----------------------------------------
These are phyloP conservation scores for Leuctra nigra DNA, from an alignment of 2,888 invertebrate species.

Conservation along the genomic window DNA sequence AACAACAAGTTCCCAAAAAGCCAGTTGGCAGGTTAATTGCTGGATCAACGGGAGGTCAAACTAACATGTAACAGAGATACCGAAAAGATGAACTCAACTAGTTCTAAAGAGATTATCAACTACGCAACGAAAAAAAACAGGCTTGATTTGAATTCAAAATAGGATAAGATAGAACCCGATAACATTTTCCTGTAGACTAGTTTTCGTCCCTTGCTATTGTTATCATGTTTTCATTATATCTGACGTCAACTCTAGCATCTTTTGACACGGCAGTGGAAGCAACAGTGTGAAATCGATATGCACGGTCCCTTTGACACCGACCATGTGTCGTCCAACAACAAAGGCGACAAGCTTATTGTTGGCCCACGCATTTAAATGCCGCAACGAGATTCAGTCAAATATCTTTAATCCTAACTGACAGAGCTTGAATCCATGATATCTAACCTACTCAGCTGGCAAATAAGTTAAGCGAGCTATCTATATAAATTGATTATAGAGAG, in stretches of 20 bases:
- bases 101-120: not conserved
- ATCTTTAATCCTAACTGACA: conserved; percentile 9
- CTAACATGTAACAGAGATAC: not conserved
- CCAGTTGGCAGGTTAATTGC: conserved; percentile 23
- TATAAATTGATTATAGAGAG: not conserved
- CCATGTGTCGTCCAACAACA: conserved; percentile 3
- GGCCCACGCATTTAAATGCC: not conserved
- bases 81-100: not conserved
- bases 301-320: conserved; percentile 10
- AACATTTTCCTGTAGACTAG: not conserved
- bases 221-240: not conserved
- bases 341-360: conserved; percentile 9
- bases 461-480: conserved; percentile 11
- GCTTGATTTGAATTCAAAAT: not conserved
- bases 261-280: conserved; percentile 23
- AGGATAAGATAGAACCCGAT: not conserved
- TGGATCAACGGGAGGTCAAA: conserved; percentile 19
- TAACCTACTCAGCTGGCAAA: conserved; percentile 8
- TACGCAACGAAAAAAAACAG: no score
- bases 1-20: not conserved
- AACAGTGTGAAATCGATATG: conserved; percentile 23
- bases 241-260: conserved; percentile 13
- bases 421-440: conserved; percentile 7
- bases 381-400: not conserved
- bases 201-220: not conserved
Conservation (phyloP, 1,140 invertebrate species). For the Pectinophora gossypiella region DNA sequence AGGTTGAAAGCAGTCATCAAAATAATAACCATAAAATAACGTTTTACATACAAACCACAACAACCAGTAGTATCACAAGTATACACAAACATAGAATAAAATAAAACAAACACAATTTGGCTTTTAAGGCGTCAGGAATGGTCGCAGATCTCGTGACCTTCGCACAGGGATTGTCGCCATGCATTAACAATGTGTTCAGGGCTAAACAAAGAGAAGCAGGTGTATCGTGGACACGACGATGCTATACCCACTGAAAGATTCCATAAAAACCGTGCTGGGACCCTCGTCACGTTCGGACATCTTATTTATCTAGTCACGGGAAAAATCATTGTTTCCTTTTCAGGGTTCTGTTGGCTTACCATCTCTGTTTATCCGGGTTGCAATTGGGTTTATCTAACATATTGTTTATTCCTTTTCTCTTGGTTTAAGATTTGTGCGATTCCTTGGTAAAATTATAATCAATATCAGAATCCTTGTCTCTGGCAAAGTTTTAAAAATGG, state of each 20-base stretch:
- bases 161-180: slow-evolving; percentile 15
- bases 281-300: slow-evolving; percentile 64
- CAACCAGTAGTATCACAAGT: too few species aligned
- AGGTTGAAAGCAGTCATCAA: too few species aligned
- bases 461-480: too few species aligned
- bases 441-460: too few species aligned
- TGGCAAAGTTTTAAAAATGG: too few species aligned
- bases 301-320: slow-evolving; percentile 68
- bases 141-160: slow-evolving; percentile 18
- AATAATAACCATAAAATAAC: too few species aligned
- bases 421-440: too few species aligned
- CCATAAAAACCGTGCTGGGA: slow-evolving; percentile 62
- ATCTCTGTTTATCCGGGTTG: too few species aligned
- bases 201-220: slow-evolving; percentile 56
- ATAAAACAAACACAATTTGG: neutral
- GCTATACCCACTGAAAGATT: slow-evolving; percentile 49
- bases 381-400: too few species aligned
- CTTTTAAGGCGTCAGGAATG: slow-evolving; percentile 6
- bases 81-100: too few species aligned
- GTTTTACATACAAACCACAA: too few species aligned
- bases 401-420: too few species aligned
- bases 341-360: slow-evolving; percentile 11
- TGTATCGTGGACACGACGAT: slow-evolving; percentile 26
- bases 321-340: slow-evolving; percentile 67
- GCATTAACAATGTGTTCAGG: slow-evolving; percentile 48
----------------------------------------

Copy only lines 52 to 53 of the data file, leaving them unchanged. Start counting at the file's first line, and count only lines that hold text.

- bases 321-340: slow-evolving; percentile 67
- GCATTAACAATGTGTTCAGG: slow-evolving; percentile 48